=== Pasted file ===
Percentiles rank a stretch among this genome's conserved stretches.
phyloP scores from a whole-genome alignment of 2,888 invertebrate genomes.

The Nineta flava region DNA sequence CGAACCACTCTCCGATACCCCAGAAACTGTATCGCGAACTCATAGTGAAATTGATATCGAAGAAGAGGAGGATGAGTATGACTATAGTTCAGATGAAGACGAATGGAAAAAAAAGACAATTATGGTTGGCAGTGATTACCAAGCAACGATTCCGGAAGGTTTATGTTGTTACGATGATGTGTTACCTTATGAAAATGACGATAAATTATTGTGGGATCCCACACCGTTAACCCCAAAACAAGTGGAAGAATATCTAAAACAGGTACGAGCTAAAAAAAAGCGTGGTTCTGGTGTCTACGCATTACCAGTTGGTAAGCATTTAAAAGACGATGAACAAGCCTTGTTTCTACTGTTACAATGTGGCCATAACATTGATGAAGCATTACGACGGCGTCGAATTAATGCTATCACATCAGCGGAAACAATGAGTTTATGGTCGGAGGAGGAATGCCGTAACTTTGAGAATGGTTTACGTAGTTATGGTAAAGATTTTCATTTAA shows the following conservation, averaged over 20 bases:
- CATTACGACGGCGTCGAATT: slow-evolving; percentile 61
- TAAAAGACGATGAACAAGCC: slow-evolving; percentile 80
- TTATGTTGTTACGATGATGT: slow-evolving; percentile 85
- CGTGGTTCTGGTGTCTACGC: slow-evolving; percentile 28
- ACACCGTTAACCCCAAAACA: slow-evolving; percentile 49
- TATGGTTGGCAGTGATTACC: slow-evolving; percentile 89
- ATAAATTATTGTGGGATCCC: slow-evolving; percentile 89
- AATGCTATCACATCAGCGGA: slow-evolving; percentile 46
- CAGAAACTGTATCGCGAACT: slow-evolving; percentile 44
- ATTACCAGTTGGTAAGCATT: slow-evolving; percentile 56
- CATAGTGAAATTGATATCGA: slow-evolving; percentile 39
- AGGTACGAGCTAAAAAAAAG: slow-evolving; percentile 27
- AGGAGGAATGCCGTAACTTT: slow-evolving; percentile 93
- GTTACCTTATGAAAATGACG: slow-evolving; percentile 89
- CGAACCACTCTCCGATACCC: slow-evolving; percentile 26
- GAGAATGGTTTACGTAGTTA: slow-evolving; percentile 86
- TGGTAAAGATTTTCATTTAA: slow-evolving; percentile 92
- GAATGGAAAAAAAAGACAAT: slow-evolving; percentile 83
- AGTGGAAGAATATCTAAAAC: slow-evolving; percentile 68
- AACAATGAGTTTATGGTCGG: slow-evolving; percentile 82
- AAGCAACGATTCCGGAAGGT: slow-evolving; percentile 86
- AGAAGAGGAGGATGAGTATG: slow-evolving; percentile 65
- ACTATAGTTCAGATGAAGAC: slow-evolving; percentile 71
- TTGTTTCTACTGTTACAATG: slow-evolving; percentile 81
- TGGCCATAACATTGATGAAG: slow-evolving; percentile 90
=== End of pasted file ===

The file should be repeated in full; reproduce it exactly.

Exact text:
Percentiles rank a stretch among this genome's conserved stretches.
phyloP scores from a whole-genome alignment of 2,888 invertebrate genomes.

The Nineta flava region DNA sequence CGAACCACTCTCCGATACCCCAGAAACTGTATCGCGAACTCATAGTGAAATTGATATCGAAGAAGAGGAGGATGAGTATGACTATAGTTCAGATGAAGACGAATGGAAAAAAAAGACAATTATGGTTGGCAGTGATTACCAAGCAACGATTCCGGAAGGTTTATGTTGTTACGATGATGTGTTACCTTATGAAAATGACGATAAATTATTGTGGGATCCCACACCGTTAACCCCAAAACAAGTGGAAGAATATCTAAAACAGGTACGAGCTAAAAAAAAGCGTGGTTCTGGTGTCTACGCATTACCAGTTGGTAAGCATTTAAAAGACGATGAACAAGCCTTGTTTCTACTGTTACAATGTGGCCATAACATTGATGAAGCATTACGACGGCGTCGAATTAATGCTATCACATCAGCGGAAACAATGAGTTTATGGTCGGAGGAGGAATGCCGTAACTTTGAGAATGGTTTACGTAGTTATGGTAAAGATTTTCATTTAA shows the following conservation, averaged over 20 bases:
- CATTACGACGGCGTCGAATT: slow-evolving; percentile 61
- TAAAAGACGATGAACAAGCC: slow-evolving; percentile 80
- TTATGTTGTTACGATGATGT: slow-evolving; percentile 85
- CGTGGTTCTGGTGTCTACGC: slow-evolving; percentile 28
- ACACCGTTAACCCCAAAACA: slow-evolving; percentile 49
- TATGGTTGGCAGTGATTACC: slow-evolving; percentile 89
- ATAAATTATTGTGGGATCCC: slow-evolving; percentile 89
- AATGCTATCACATCAGCGGA: slow-evolving; percentile 46
- CAGAAACTGTATCGCGAACT: slow-evolving; percentile 44
- ATTACCAGTTGGTAAGCATT: slow-evolving; percentile 56
- CATAGTGAAATTGATATCGA: slow-evolving; percentile 39
- AGGTACGAGCTAAAAAAAAG: slow-evolving; percentile 27
- AGGAGGAATGCCGTAACTTT: slow-evolving; percentile 93
- GTTACCTTATGAAAATGACG: slow-evolving; percentile 89
- CGAACCACTCTCCGATACCC: slow-evolving; percentile 26
- GAGAATGGTTTACGTAGTTA: slow-evolving; percentile 86
- TGGTAAAGATTTTCATTTAA: slow-evolving; percentile 92
- GAATGGAAAAAAAAGACAAT: slow-evolving; percentile 83
- AGTGGAAGAATATCTAAAAC: slow-evolving; percentile 68
- AACAATGAGTTTATGGTCGG: slow-evolving; percentile 82
- AAGCAACGATTCCGGAAGGT: slow-evolving; percentile 86
- AGAAGAGGAGGATGAGTATG: slow-evolving; percentile 65
- ACTATAGTTCAGATGAAGAC: slow-evolving; percentile 71
- TTGTTTCTACTGTTACAATG: slow-evolving; percentile 81
- TGGCCATAACATTGATGAAG: slow-evolving; percentile 90